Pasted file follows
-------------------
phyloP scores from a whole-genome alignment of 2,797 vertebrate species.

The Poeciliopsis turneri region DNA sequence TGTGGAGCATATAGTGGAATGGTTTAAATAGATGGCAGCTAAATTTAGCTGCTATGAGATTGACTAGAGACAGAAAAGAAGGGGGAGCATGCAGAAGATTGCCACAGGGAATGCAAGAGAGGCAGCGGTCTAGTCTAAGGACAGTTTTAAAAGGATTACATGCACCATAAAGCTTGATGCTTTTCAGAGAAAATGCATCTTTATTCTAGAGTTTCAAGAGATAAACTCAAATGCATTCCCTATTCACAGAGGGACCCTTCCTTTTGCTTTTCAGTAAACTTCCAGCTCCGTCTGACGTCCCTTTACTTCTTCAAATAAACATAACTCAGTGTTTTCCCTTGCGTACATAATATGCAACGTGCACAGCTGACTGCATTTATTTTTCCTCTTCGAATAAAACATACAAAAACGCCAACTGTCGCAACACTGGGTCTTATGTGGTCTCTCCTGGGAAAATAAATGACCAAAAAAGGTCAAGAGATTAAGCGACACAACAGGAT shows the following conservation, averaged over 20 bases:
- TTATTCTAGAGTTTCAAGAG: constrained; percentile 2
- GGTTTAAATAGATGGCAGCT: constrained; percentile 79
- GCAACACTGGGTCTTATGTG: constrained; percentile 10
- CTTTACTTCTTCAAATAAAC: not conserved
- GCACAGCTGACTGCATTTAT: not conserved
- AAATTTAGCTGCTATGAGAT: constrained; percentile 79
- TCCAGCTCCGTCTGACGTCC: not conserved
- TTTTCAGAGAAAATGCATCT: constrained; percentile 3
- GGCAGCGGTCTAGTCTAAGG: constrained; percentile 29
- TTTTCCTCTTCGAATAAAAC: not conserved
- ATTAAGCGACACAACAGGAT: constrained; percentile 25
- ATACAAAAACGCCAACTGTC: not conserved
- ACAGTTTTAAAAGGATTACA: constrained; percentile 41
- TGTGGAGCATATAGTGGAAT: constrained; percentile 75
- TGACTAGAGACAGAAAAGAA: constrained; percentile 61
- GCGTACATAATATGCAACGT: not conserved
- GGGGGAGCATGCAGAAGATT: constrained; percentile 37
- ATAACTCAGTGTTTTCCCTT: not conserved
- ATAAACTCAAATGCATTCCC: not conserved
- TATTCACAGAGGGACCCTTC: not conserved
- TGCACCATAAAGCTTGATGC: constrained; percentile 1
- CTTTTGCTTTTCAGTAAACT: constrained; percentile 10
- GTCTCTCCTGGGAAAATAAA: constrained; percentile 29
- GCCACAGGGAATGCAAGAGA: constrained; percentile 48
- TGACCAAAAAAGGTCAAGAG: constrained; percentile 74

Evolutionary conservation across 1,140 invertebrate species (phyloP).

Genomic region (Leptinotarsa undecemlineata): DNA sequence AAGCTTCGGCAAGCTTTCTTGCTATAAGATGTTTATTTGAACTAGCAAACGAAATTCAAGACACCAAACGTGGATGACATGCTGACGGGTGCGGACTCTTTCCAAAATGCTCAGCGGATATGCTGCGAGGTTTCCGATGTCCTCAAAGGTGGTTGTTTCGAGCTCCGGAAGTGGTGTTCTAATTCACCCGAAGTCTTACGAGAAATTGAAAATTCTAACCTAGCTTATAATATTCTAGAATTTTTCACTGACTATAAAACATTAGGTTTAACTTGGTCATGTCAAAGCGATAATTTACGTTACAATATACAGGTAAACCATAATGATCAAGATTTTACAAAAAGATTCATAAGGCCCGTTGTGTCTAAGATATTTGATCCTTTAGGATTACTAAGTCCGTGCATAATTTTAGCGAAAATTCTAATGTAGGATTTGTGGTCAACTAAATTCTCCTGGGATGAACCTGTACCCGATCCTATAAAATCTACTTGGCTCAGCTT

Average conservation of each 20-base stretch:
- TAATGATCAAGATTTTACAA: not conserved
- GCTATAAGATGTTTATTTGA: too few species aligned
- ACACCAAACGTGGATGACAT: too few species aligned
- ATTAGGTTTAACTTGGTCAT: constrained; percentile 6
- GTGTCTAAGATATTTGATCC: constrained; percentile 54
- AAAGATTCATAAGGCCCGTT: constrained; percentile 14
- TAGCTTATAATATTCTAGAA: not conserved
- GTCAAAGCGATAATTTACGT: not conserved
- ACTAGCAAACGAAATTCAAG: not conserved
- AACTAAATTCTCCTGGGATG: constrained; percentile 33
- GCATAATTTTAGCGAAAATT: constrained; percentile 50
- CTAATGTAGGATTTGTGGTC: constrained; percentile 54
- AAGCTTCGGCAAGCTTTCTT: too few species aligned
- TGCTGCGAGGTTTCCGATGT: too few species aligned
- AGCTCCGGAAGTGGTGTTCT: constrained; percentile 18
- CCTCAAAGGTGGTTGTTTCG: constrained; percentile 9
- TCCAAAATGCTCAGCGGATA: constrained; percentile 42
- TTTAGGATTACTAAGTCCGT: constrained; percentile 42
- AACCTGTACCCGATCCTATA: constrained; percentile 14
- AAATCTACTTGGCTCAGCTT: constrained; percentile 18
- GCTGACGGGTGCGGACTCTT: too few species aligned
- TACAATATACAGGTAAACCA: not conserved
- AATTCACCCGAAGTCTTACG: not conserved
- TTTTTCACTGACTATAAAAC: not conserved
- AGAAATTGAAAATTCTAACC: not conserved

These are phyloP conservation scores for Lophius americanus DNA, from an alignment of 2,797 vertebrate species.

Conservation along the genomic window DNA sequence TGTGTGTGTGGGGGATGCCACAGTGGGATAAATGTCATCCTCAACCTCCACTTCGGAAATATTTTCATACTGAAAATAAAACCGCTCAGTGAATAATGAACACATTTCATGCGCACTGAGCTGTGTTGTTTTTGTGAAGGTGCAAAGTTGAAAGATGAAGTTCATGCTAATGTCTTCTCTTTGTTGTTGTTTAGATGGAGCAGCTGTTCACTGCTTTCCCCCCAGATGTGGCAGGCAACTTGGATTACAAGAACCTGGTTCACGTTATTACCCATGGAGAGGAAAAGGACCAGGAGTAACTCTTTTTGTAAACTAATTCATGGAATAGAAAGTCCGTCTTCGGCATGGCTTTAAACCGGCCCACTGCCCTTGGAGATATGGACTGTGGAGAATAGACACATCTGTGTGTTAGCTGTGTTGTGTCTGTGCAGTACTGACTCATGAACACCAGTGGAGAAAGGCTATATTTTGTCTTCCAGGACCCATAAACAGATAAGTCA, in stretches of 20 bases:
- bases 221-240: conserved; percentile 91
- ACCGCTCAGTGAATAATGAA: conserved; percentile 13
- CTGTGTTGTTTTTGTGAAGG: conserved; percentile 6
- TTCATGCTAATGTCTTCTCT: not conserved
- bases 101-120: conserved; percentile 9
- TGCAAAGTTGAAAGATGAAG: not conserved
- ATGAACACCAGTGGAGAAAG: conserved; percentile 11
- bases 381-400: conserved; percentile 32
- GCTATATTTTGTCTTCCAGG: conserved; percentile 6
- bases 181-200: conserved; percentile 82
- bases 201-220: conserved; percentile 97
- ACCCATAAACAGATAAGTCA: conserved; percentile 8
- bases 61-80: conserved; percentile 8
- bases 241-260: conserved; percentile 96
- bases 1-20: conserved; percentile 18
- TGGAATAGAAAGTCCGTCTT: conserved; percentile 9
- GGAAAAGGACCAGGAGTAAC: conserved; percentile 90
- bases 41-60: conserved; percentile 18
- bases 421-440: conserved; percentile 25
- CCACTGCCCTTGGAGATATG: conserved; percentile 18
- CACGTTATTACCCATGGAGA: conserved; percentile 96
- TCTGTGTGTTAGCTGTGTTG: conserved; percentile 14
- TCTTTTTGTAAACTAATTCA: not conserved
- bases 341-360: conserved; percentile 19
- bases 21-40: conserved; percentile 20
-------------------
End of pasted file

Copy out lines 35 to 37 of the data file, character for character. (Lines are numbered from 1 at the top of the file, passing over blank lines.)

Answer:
- GTGTCTAAGATATTTGATCC: constrained; percentile 54
- AAAGATTCATAAGGCCCGTT: constrained; percentile 14
- TAGCTTATAATATTCTAGAA: not conserved